“Free-market” capitalists seem to be an endangered species in this bruising era of economic accountability. As the Big Three automakers loiter in the lobbies of the U.S. Congress and the Canadian Parliament, begging for handouts, everyone seems to be avoiding the question of why the taxpayer should have to prop up these losers.
The Detroit auto industry has spent the last decade lying to its audience and, apparently, to itself. People like GM’s Bob (climate change is a “total crock of shit”) Lutz have told auto dealers and auto buyers across the continent that oil would remain forever cheap, that climate change was an unproven theory of no concern, and that trucks and SUVs were the only safe conveyance for American families.
Ford backed think tanks like the Competitive Enterprise Institute, which were busy misleading the public about the nature and danger of climate change. And having paid the think tanks to say stupid, self-serving things, the automakers apparently bought into their blather, making no plans for a world in which the F150 truck was recognized as an environmental pariah and a hugely and unnecessarily wasteful version of the personal automobile.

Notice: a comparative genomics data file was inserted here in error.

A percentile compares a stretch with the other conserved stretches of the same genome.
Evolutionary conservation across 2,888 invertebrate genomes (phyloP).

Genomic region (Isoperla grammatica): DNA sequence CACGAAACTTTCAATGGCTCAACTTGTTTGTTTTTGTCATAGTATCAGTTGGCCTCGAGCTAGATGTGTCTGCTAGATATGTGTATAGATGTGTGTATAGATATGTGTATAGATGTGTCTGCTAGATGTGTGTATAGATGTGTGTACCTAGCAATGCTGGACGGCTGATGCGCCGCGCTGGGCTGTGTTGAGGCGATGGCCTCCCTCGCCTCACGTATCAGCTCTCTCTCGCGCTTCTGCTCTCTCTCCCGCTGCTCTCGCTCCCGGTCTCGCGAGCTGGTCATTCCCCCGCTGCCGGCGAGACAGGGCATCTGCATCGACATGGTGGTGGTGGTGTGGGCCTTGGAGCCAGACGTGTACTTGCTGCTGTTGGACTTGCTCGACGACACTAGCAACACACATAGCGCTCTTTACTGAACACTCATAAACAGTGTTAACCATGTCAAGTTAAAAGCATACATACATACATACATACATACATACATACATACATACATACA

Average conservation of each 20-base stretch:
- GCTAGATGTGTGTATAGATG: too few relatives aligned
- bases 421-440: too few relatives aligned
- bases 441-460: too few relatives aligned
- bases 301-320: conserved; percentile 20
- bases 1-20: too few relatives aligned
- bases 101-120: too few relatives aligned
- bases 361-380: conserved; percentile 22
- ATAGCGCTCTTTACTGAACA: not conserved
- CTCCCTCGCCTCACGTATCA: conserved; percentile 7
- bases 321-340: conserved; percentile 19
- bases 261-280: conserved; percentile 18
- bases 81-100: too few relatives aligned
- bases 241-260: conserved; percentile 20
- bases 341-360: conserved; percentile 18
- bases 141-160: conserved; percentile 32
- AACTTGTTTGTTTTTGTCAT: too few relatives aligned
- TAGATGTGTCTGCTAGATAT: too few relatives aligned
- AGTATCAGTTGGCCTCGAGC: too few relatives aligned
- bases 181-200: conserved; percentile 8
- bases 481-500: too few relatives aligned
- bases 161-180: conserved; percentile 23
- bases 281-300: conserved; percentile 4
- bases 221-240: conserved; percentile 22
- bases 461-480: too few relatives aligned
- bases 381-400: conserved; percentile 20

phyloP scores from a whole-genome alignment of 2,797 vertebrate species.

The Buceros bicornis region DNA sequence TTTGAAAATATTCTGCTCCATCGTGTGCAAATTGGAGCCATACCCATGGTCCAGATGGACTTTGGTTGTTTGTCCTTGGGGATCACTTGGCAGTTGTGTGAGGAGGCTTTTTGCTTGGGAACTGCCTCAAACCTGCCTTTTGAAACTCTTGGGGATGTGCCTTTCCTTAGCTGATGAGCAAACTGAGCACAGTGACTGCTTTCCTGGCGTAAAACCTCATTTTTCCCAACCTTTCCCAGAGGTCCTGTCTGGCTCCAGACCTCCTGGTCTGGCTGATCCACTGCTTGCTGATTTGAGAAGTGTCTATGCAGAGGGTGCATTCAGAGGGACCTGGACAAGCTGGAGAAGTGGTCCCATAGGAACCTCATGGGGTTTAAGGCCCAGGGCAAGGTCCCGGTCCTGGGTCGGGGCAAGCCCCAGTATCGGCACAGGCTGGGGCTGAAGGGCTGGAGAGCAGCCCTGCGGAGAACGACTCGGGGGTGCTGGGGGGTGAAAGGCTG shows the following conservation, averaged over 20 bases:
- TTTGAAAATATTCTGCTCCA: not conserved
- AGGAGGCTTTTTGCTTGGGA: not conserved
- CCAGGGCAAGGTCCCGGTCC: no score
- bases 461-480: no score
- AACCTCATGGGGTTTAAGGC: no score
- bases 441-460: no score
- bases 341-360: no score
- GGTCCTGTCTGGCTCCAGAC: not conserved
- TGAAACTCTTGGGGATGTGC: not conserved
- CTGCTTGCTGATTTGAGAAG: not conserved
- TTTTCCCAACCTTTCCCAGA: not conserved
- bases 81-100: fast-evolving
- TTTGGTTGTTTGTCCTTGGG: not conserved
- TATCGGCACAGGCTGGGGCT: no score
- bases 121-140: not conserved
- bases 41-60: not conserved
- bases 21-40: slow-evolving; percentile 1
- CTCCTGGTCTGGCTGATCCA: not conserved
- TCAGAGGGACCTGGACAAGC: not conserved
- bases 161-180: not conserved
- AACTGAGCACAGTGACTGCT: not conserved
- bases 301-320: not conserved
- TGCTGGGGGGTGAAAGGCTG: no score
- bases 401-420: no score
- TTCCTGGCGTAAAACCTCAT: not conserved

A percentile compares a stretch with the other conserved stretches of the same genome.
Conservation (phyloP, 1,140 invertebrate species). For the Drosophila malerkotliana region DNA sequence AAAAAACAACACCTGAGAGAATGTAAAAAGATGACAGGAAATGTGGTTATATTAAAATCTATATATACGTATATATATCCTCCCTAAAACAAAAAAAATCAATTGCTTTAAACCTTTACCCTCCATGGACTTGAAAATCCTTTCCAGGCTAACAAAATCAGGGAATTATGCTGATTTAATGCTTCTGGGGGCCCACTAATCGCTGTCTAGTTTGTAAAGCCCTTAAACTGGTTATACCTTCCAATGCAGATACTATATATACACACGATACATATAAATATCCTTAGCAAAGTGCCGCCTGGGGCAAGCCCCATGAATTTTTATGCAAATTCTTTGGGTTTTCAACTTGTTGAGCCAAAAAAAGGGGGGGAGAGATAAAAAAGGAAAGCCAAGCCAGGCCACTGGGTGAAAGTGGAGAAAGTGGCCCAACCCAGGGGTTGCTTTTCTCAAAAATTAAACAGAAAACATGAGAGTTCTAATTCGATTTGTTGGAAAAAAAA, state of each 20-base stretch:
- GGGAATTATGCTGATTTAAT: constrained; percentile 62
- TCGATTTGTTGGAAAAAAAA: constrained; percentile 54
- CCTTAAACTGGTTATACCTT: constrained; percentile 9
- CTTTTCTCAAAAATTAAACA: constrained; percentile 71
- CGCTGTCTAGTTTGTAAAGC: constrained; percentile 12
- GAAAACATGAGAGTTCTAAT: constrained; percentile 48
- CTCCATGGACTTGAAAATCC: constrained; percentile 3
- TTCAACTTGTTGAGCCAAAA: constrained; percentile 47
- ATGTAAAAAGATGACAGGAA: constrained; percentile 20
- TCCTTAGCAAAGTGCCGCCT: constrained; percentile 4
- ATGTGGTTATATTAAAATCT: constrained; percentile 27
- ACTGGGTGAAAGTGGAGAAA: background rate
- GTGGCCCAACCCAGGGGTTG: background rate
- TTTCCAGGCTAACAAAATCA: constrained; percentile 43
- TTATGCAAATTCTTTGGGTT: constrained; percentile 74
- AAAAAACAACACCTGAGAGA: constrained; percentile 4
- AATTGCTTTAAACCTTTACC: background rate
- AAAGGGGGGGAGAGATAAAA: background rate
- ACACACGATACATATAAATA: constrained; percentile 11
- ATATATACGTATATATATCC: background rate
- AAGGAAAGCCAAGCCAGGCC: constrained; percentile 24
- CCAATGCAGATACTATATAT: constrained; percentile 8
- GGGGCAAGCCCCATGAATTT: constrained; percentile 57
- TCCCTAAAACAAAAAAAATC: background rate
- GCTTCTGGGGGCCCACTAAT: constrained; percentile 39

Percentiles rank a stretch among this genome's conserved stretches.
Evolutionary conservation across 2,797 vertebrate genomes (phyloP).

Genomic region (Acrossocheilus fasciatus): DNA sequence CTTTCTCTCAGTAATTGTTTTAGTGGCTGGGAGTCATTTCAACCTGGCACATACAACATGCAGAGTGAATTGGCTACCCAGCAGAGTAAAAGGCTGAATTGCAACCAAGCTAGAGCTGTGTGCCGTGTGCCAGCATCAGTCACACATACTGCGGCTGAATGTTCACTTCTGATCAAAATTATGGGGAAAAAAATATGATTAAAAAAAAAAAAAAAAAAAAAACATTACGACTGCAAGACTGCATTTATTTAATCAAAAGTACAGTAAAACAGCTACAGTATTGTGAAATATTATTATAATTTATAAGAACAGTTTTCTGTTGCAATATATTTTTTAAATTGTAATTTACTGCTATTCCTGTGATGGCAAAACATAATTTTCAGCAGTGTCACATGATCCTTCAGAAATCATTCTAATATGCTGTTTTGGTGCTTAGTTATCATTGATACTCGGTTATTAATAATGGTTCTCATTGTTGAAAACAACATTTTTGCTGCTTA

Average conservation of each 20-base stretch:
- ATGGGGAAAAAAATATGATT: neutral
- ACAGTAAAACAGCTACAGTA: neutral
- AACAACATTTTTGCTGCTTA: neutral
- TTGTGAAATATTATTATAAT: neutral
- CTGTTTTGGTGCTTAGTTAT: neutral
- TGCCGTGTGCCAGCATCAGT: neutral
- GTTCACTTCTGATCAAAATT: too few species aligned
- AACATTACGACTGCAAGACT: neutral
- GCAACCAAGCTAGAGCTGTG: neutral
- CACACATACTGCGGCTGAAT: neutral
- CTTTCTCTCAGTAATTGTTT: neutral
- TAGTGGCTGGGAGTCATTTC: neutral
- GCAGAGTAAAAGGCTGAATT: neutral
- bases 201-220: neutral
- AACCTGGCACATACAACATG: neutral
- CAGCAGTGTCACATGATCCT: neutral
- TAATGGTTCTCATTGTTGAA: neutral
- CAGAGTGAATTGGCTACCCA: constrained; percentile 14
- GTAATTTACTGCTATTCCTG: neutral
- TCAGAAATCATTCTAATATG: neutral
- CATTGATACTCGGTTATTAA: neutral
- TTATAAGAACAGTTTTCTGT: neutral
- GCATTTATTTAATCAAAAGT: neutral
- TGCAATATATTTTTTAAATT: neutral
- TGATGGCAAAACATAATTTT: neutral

In payment for this shortsightedness, these auto execs got a smack upside the face from the Invisible Hand. Consumers flocked to automakers that were exercising a tiny amount of environmental responsibility and offering cars that were comfortable, safe and economical to run.
And now we are asked to bail these losers out, on the basis of a lame and overstated argument that the economy will collapse if we don’t. Why on earth would we?
If Ford, GM and Chrysler executives were showing up with letters of resignation – if they were offering apologies rather than excuses – it might be tempting to try to help protect their employees, their dealers and their customers from whatever nasty bumps the market may have in store. But they seem instead to be promising to save their own jobs as a first order of business and then to grind down their union employees, downsize their operations and, belatedly, to start thinking about competing against European and Asian automakers who are miles ahead in creating popular, well-made, fuel efficient vehicles.
The Big Three are looking – this week – for $25 billion from the U.S. government and 10 per cent as much again from Canada. That’s an amount of money that could easily secure the pensions and health care plans of auto employees, leaving enough to soften the transitional bumps. And those would be appropriate priorities for government. Propping up businesses that have been incompetent and disingenuous – that have endangered themselves, their shareholders, their employees and the world environment; well, that seems like a fabulously bad idea.
Just as I finished writing this, my brother-in-law sent me this New York Times op-ed: Mitt Romney saying “Let Detroit Go Bankrupt.” I rest my case.